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Last Updated on March 21, 2021 by John Robinson
Cooper tires are synonymous with reasonably priced specialized tires. Among its offerings is the Cooper CS3 Touring Tire, a touring all-season tire that can fit all-weather conditions.
This model is relatively new, having replaced the older GLS. The manufacturer introduces improvements through this one.
In this review and buying guide, you will learn about the Cooper CS3, the factors to consider when buying tires, and the prices of Cooper Tires products. Let’s check it out.
What Is Cooper CS3 Touring?
The CS3 Touring is Cooper’s Standard Touring All-Season tire developed for the drivers of coupes, sedans and crossovers looking to combine a comfortable ride and long life with confident traction in all weather conditions, even in light snow.
The CS3 Touring utilizes an all-season compound molded into a symmetric design for easy rotation patterns to combat uneven wear. Coupled tread elements and Cooper’s Stabiledge Performance reduce flex for increased stability and precise handling. Four deep, circumferential grooves and wide lateral notches help to evacuate water from the contact patch for hydroplaning resistance, and 3D sipes throughout the footprint create the biting edges needed for grip on wet or snowy surfaces.
Internal construction of the CS3 Touring consists of a high-turnup, single ply polyester casing supporting two wide, steel belts. A nylon reinforcement ply aids handling and high-speed durability.
Unlimited Time / 65,000 Miles (T-Speed Rated) Unlimited Time / 60,000 Miles (V- & H-Speed Rated) Half mileage for rear if different size than front
Cooper’s latest addition to their tire lineup, the CS3 Touring, is a replacement to the older GLS model and designed to provide quiet ride comfort, a longer treadlife and increased fuel efficiency due to its lower rolling resistance. Built for today’s coupes, sedans and minivans, the CS3 Touring features some of Cooper’s newest tire technology.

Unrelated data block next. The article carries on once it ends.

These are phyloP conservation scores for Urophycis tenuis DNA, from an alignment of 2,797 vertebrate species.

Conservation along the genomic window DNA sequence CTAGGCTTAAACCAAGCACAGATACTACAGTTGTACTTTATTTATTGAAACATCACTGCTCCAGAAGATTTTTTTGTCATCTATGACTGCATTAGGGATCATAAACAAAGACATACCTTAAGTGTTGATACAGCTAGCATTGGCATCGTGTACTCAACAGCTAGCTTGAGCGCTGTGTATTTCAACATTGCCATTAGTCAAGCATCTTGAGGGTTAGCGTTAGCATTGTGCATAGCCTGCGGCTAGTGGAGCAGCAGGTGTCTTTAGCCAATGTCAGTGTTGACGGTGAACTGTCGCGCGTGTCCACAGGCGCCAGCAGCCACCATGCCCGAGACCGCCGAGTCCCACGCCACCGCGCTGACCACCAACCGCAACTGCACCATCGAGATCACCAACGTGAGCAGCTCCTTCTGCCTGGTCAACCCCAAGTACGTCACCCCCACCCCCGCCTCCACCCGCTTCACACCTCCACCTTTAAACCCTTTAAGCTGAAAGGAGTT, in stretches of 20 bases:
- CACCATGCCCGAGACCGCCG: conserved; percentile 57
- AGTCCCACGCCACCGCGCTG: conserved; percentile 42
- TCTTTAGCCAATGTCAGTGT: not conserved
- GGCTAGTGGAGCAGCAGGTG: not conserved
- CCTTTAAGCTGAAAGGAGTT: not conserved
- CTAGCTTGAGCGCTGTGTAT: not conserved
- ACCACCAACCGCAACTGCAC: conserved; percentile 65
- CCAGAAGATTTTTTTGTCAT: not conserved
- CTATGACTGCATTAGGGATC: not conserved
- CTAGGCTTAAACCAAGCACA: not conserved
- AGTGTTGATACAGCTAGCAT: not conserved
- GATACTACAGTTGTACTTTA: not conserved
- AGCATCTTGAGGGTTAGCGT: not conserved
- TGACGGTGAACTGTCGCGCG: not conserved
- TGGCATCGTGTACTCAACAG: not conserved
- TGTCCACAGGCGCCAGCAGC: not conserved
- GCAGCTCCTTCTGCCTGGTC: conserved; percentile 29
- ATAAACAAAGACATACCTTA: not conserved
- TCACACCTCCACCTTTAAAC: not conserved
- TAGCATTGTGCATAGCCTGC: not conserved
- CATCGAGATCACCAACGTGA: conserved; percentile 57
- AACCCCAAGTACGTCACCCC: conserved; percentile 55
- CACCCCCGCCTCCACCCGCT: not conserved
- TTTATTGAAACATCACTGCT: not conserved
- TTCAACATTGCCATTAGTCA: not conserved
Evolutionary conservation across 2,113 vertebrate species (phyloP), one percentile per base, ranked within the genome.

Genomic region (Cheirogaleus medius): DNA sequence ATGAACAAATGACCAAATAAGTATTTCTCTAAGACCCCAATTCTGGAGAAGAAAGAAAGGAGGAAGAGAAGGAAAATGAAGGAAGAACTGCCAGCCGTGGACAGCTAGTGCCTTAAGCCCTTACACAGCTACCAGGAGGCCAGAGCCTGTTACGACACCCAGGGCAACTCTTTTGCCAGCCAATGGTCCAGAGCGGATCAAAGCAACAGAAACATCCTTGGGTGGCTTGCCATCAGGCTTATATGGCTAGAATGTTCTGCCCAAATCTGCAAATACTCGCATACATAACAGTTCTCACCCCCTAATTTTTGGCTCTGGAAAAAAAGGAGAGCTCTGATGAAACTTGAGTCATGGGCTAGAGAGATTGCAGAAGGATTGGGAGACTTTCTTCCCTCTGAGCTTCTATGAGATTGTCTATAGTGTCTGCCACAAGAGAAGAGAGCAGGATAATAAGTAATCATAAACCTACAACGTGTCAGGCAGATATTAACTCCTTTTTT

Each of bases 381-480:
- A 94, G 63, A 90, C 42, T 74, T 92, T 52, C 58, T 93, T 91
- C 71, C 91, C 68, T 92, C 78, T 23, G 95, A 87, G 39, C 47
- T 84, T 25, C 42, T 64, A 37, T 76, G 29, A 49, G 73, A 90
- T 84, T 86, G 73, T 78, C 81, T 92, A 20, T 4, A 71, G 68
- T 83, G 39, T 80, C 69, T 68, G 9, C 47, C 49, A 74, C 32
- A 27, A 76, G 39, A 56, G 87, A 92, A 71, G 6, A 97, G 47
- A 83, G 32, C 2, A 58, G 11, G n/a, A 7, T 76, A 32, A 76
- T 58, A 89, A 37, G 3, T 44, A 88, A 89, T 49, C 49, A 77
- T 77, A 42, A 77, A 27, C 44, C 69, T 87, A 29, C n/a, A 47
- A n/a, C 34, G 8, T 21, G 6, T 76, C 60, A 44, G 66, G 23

A new touring tread compound combines with a wider footprint to give the CS3 enhanced dry traction and handling. Cooper has incorporated its exclusive StabilEdge technology into the tire’s center and intermediate ribs. The result is quicker and more responsive steering, increased handling and cornering grip, as well as better overall stability at all speeds. These features are noticeable and a major improvement in performance over the older GLS.
Four circumferential grooves and 3D Micro Gauge Siping helps the CS3 deliver excellent traction on wet road surfaces, while also reducing the risk of hydroplaning. An added benefit to the 3D sipes is enhanced winter traction on snow or icy pavement, which is an area this tire excels in.
Cooper has created the CS3 to be more comfortable and quiet by using a newly-designed pitch sequence in the tread that virtually eliminates annoying outside road noise, something that has been mentioned in many driver reviews of this model as a real plus. While increased fuel economy was not a main focus with this tire, it features a 6% decrease in rolling resistance over the older GLS. That should translate into a little extra fuel efficiency.
Inside the tire you’ll find twin steel belts that are spirally wrapped with nylon for added durability and ride comfort. Cooper offers sizes ranging from 14 to 18 inches, and includes a 65,000 mile tread warranty. The CS3 is also available with either a T, H or V-speed rating.
The new Cooper CS3 Touring has several good things going for it. Traction and grip on dry, wet and even snow covered surfaces is very good. You feel confident when driving in all types of road and weather conditions. The steering is responsive and delivers excellent feel, while tire stability is a plus throughout the speed range. Our only complaint, if you really even want to call it that, is the softer sidewall which affects more spirited cornering performance, although to be fair, this isn’t billed as a sports car like high performance tire.